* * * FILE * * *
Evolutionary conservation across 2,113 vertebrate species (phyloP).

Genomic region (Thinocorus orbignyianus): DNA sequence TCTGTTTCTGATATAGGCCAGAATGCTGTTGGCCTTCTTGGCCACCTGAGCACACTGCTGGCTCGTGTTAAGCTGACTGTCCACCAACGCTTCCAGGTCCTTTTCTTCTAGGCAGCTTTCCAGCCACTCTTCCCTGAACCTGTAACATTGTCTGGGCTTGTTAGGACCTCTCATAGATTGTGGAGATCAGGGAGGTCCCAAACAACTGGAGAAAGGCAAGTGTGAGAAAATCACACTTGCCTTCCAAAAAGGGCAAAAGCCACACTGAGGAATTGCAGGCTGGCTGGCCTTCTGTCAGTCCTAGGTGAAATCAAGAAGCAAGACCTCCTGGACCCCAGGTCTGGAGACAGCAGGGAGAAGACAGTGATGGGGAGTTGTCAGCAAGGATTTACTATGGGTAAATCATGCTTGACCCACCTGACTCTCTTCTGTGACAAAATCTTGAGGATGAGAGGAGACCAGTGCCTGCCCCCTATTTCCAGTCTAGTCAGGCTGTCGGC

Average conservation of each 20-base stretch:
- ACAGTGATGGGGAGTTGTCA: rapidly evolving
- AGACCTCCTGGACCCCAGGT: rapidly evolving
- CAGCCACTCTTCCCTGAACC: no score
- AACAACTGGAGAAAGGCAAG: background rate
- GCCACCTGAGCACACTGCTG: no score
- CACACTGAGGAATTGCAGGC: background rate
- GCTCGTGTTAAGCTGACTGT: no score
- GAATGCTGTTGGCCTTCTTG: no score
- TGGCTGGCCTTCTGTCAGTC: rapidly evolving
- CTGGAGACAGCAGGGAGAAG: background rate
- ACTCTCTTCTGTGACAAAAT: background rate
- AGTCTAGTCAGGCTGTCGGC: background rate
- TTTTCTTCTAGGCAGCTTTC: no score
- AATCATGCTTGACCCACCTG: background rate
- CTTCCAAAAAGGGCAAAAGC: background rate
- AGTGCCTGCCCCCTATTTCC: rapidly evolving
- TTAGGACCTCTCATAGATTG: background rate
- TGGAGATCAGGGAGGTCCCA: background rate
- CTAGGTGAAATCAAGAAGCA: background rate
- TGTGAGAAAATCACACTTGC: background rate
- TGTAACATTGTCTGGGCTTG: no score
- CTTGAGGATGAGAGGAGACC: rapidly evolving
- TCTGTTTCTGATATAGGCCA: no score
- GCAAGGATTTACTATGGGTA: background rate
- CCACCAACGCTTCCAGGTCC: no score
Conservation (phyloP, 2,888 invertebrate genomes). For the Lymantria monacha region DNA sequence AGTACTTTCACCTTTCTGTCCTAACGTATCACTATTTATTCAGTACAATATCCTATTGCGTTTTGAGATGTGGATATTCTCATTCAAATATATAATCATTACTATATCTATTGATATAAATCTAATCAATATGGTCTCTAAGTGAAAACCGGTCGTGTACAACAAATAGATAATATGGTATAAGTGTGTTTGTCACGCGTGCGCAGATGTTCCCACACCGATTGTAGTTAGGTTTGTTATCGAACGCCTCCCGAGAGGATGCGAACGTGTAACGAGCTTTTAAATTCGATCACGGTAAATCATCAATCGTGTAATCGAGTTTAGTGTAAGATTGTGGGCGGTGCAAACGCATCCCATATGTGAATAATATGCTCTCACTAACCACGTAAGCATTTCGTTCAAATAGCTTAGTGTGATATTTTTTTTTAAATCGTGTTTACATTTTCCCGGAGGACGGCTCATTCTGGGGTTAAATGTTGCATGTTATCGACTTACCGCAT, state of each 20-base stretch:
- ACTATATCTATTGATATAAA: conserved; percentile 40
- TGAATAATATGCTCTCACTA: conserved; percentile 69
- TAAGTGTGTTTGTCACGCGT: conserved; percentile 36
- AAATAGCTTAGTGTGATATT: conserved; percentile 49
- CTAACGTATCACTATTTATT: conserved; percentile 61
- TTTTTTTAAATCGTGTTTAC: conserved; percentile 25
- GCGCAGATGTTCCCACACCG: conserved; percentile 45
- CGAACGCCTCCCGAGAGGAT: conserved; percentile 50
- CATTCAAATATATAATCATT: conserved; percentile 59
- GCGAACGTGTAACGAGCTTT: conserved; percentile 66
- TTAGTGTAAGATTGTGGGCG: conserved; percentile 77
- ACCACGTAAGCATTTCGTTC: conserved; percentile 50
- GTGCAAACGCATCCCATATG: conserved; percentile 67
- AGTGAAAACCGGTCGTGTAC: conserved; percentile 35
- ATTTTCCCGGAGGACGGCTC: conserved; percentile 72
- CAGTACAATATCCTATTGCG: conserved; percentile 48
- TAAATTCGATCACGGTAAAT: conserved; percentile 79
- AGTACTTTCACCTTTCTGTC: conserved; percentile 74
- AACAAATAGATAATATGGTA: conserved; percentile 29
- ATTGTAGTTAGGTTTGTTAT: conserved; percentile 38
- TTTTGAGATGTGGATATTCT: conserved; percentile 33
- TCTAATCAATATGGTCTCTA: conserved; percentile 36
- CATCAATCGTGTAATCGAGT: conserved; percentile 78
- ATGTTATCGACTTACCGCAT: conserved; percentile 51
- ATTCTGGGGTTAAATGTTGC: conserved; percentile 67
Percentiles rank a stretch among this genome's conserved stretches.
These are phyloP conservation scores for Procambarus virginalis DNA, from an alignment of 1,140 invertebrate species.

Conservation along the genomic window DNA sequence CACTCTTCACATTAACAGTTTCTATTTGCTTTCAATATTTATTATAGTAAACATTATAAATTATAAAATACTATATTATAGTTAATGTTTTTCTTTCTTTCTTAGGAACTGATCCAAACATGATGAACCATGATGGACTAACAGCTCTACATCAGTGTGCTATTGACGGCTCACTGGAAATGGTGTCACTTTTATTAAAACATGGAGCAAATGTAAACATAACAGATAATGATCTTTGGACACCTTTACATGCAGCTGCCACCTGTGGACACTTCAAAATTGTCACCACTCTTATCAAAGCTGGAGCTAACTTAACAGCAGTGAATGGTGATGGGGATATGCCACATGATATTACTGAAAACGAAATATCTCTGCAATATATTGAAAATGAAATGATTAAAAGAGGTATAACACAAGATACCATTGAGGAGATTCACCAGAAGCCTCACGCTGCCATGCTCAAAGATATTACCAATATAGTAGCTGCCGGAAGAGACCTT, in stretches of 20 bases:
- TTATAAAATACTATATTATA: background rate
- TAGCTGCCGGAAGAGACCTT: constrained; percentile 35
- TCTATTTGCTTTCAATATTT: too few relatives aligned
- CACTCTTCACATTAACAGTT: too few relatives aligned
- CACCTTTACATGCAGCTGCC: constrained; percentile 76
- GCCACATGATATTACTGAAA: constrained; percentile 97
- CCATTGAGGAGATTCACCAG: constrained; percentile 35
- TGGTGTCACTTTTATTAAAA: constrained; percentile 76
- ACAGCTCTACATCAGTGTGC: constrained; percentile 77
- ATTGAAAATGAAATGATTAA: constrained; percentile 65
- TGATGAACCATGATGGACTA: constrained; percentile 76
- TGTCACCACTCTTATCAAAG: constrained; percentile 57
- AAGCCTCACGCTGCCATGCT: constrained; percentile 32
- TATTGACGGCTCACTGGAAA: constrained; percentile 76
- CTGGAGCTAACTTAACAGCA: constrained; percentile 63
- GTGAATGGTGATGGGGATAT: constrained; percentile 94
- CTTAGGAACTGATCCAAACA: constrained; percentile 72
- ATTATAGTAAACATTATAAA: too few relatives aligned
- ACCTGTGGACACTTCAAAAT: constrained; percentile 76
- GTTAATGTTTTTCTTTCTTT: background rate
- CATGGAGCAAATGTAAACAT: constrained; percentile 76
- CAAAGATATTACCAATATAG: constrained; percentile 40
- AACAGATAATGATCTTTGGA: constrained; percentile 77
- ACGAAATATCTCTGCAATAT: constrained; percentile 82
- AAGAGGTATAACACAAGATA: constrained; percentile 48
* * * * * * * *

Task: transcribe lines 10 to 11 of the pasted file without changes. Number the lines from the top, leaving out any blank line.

- GCTCGTGTTAAGCTGACTGT: no score
- GAATGCTGTTGGCCTTCTTG: no score